Monday, July 16, 2007

A people only in the now

This is probably the most fascinating post so far. The Piraha (pron. pee-da-HAN) language not only has no numbers, fixed color terms, terms for "left" or "right," nor quantifiers like "all," "each," "every," "most," and "few," they have no abstract thought at all. They live only in the sensate present. This means no tradition of art or history past a couple of generations, nor any mythology/religion.
This cracks my presumption that all earlier cultures had more accessible intimations of the Divine, more spirituality, as seemingly suggested by Joseph Campbell. Isn't mythologizing and yearning for the greater a natural function of the brain, like language (but read on below)? The Piraha's apparently deficient state, however, also shows up all the the vanity and pride other people put into the stories and identities they weave about themselves, especially collectively. Such an urge or cultural habit would appear to be unnecessary.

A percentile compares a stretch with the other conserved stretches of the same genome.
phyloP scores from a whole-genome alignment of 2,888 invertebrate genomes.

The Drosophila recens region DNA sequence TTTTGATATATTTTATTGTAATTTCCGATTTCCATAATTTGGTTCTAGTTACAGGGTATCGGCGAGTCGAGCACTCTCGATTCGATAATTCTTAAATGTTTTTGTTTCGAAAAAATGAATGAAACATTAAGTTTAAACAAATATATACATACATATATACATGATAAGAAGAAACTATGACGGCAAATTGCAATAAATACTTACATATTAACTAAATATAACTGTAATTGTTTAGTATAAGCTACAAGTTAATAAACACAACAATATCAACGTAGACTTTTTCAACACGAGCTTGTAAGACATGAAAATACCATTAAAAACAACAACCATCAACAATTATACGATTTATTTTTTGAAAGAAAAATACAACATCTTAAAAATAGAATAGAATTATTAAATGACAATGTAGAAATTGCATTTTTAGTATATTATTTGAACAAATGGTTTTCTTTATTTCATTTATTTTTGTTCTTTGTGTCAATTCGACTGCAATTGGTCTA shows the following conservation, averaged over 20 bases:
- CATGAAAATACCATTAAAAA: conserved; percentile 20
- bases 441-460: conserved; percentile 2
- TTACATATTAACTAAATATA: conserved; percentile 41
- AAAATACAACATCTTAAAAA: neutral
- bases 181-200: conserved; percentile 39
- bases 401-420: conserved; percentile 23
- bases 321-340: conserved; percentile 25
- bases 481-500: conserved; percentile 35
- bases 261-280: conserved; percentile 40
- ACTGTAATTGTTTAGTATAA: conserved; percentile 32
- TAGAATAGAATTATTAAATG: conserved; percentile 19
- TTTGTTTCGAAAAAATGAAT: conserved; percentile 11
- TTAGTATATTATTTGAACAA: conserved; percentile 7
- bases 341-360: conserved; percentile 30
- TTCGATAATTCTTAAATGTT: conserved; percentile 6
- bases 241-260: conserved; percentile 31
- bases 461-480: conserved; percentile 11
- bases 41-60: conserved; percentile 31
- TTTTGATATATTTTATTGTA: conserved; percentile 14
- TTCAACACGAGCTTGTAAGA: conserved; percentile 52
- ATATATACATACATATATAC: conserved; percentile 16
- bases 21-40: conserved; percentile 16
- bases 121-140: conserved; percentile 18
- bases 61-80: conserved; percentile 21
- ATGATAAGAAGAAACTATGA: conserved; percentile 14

The language is somewhat rudimentary as it does not seem to have recursion. This is a phrase inserted in another phrase of the same type for infinite variation (e.g. The man who is wearing a hat is walking down the street), the only feature that Noam Chomsky whittled down to being the essence of universal, built-in-brain grammar that distinguishes humans from animals. The allegation is that culture/environment plays a more fundamental role than supposedly inviolable Chomsky doctrine allows -- acquired rather than built-in.
That's decades of widely accepted "truth" upended.
It's a New Yorker piece, so it's long. Just take it in bites.

Update on counting from MIT team here.

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